US B2B ad spend set to pass $30b in 2023, nearly half the dollars will go to digital
The B2B shift to digital ad spend is accelerating more quickly than most could have imagined, according to eMarketer’s US B2B Advertising Forecast ’21. With a surge of dollars now being directed at mobile and display advertising, the move away from traditional B2B marketing as we knew it is now permanent.
Business-to-business (B2B) marketing has changed forever. With traditional ad spending dipping and digital soaring, there are three key tipping points on the near horizon. By 2023, nearly half of the $30.6 billion spent on B2B advertising will be digital, according to eMarketer’s US B2B Advertising Forecast ’21. Additionally, for the first time, more than half of B2B marketers’ digital spend will be focused on phones and tablets versus non-mobile devices (laptops and desktop computers.) And display advertising will surpass search advertising.
Overall, ad spending in the B2B sector fared fairly well during lockdown. It was roughly flat at $22b thanks in part to a second half rally of digital ad spending. This year, total spend is expected to hit $26b. Next year’s tally is pegged at $28.3b and in 2023 spending will surpass $30b.
B2B ad dollars are moving to tablets and phones, forever.
Along the way, the marketing mix will change significantly. Traditional B2B ad spending (TV, print, radio and outdoor) plummeted 10% last year. It took five years, previously, to see the sector shrink by roughly the same level.
A rebound is on the way but it will be short-lived. This year, traditional B2B spending will hit $15b growing 11.2%. But that percentage is expected to flatten out to only 0.8% growth by 2023 when traditional spending is projected to hit $15.78b. While that’s still a significant number, it will fall short of $16.03b B2B marketers spent in 2019.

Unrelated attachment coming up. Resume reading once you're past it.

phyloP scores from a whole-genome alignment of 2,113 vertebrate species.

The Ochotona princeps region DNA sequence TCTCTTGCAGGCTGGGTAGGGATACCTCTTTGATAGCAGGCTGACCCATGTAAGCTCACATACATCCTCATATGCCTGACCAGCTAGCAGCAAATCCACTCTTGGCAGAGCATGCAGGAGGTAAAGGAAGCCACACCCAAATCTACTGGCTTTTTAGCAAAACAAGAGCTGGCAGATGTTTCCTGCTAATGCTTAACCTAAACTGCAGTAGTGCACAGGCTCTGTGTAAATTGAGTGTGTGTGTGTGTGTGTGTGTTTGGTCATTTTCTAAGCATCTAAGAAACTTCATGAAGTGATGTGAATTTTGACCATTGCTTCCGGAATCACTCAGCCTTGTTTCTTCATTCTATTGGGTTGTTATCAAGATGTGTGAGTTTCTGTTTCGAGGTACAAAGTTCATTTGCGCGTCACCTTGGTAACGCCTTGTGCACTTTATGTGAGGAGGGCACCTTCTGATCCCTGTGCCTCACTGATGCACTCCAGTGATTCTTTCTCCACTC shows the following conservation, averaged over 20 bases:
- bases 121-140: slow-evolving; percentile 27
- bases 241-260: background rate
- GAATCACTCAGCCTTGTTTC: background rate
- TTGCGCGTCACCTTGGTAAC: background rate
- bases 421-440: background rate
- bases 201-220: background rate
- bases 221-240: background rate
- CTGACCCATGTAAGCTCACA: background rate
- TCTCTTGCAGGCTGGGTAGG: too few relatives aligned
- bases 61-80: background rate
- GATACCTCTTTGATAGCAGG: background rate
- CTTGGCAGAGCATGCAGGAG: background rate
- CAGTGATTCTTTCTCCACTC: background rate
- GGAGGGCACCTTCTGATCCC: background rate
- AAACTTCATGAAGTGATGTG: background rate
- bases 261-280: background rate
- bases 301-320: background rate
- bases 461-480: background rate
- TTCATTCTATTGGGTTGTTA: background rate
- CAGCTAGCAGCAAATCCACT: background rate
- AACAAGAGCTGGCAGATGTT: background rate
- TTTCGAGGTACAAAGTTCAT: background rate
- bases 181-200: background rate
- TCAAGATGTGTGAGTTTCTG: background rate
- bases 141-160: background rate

The latest marketing news and insights straight to your inbox.
Get the best of The Drum by choosing from a series of great email briefings, whether that’s daily news, weekly recaps or deep dives into media or creativity.Sign up
Traditional B2B ad spending “will never recover to 2019 levels,” says eMarketer’s principal B2B analyst Jillian Ryan. “It’s anemic.”
“There were some assumptions that once in-person returned that B2B advertisers would go back to some of those traditional channels and they are,” says Ryan. “But they're not taking away those allocations from digital. That spend that will not go away. It’s an exciting, permanent transformation.”
Lots of ad growth on display
Digital ad spending is a different story entirely. This year, it’s expected to climb 16.5% to $10.84b — crossing the $10b threshold for the first time. After reaching $12.65b next year, it is projected to hit $14.57b in 2023.
Mobile spend, meanwhile, had been stalled because of lockdown – but no more. Mobile B2B ad spend is expected to double last year’s tally ($3.5b) reaching $7.43 billion in 2023. This will mark the first time marketers will be spending more on mobile (51%) than non-mobile devices (49%).
No matter what the device, display advertising is expected to sprint past search advertising. eMarketer defines display advertising as banner, rich media, custom content sponsorships, videos, webinars, all social media advertising, including LinkedIn and Facebook, connected TV and audio.
B2B marketers will spend $5.09 billion on display advertising this year, up 32.6%. This number is projected to reach $7.29b in 2023 making it the largest area of ad spend. LinkedIn is currently the big winner here pulling in 32.2% of display revenues. LinkedIn is projected to draw more than $2 billion from display ad revenue come 2023.
Display advertising will also pass search advertising in 2023. Search advertising includes keywords, search terms, paid listings, paid inclusion, and contextual text links. This year search spending will hit $5.36 billion dollars but it will grow more slowly than display ads, hitting $6.85 billion in 2023.
“In many ways B2B marketers are starting to mirror how consumer brands are spending on digital, says Ryan. “They are really trying to just push the bounds on what's possible with their digital advertising.”